Perception isn’t Reality!

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By Bill Koch

Top cops like to tout their professional perspective on life: Perception is reality, they cynically say. That means that something is true (or factual) because it appears that way. It is, after all, the only method they have to gauge life’s veracity.

That may work for them, since their job is to capture bad guys, and most bad guys have a tendency to look bad.

Politicians, on the other hand, often view life through different prisms. Perception merely affords them the opportunity to shape reality to win the next election.

Sociologists view life from a wider angle. The actions of the group determine reality, they might say, as they push their reader glasses up their noses.

Troubled by the deeply rooted notions of top cops and sociologists, psychologist are quick to assert that reality is perception, which is why they became psychologists. Your reality is somewhere in your head, which shapes your perceptions, they may say, as they reflect deeply on the human psyche.

The theologians’ take on extracting reality from perception just might be the strangest, although perhaps the most accurate.

Perception is not at all reality because we cannot surmise reality from perception, and reality tends to be fickle and annoyingly capricious, an unusually perceptive theologian might say.

My view: Perception is absolutely the worst way to determine reality, because perception is often wrong.

Cops, within their hard-nosed coteries, have no other means of determining reality. And you simply have to “determine” reality in order to bust bad guys.

In reality, all the scholarly “ologists” of the world are just moving around tabletop nutshells in attempting to ascertain reality, never knowing for sure which one has the real nut (or is the real nut). And by reality, they mean the truth, the whole truth and nothing but the truth, so help you God.

But for us common folks or us wild-eyed writers with nothing else to do, the relationship of perception and reality is a good one to ignore – at least most of the time.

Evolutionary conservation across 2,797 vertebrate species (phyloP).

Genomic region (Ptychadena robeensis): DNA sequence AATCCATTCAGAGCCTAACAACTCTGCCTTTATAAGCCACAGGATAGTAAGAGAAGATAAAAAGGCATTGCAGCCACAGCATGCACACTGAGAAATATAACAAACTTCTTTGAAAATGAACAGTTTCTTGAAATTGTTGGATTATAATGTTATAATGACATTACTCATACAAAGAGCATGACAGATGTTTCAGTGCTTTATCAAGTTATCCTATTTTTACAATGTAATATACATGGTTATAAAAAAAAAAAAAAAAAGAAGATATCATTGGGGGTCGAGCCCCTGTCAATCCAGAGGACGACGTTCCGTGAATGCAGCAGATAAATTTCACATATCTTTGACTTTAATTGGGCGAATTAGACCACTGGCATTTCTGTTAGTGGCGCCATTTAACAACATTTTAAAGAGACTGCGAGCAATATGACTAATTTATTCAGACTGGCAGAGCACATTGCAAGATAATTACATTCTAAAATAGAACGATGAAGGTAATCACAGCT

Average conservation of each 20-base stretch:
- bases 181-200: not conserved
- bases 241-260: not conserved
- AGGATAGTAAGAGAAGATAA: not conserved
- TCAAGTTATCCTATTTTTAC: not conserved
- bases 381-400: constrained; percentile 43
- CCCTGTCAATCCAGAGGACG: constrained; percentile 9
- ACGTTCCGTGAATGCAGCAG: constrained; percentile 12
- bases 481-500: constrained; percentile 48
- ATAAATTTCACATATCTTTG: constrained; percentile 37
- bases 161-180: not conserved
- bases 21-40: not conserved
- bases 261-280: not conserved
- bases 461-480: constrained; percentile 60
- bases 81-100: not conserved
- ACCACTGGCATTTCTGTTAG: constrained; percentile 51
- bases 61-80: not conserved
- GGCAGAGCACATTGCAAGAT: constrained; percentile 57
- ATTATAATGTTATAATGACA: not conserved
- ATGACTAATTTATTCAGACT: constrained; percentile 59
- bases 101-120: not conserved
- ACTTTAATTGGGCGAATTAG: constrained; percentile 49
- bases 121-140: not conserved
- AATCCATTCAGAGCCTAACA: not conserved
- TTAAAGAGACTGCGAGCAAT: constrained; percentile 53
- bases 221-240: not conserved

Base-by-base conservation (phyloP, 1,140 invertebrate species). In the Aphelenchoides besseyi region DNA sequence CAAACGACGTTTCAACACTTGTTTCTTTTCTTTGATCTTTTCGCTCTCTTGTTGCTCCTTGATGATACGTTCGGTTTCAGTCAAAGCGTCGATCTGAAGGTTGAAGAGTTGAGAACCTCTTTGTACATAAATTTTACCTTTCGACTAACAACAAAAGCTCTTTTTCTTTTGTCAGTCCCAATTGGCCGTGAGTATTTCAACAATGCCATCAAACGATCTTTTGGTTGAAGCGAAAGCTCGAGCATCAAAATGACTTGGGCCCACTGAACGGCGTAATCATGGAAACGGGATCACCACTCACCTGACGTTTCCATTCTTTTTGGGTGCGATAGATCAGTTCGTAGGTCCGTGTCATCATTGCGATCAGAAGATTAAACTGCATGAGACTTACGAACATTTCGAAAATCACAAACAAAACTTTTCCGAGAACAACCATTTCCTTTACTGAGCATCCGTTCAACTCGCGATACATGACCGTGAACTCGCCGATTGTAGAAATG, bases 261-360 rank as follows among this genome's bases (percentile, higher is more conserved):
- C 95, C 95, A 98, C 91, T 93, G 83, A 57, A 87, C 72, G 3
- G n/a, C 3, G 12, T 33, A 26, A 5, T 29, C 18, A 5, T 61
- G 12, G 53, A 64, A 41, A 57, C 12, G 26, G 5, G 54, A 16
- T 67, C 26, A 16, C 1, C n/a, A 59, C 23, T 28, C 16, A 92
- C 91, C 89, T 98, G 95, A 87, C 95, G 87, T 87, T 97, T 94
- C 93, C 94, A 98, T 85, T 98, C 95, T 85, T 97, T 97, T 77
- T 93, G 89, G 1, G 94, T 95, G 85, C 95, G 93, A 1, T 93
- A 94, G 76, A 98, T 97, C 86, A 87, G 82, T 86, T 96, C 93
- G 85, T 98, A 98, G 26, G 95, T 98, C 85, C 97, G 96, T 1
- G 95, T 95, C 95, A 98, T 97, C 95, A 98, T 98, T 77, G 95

At this point in this column, I perceive you to be thinking in earnest: “But why, dear fellow? Please elaborate further on your most erudite observations.” In reality, however, you’re probably thinking: What the heck is this loon talking about?

Behold, my point: What we see in people, on the surface, is probably wrong. For example, a rude waitress may not be rude just because she behaves rudely. She may be experiencing some serious personal problems with children, relationships or other existential trepidations. And she’s trying as hard as she can, not quite successfully, to put on a happy face for your sad sake.

Another example. That “idiot” driver may be heading quickly to take care of a sick or dying relative. On the other hand, that extremely courteous driver or that ever-so-sweet waitress just might be contemplating doing something extremely nefarious. How else would you explain those silly grins? And should I even mention those hardy-hand-shaking used car salesmen or those teary-eyed personal injury attorneys? The nicest people in the neighborhood, right?

We all do really possess human hearts (surprise, surprise). And for most of us, we keep our hearts hidden from view.

We are all endowed with a sense of inborn compassion. When we let our spirits slumber and our compassion fade we become what the psychologists and sociologists might call neurotic or even sociopathic. We become cold and judgmental – even crusty – with no other way of interacting rightly with other people.

We also become what the theologians might call evil.

Yes, we must judge others for the sake of protecting ourselves and establishing healthy, productive relationships. But when we judge others based solely on our perceptions, we create for ourselves tainted realities.

We become, in essense, what we judge life to be. So, slap on those rose-colored glasses and commence skipping through the daisies. Who cares what the psychologists think.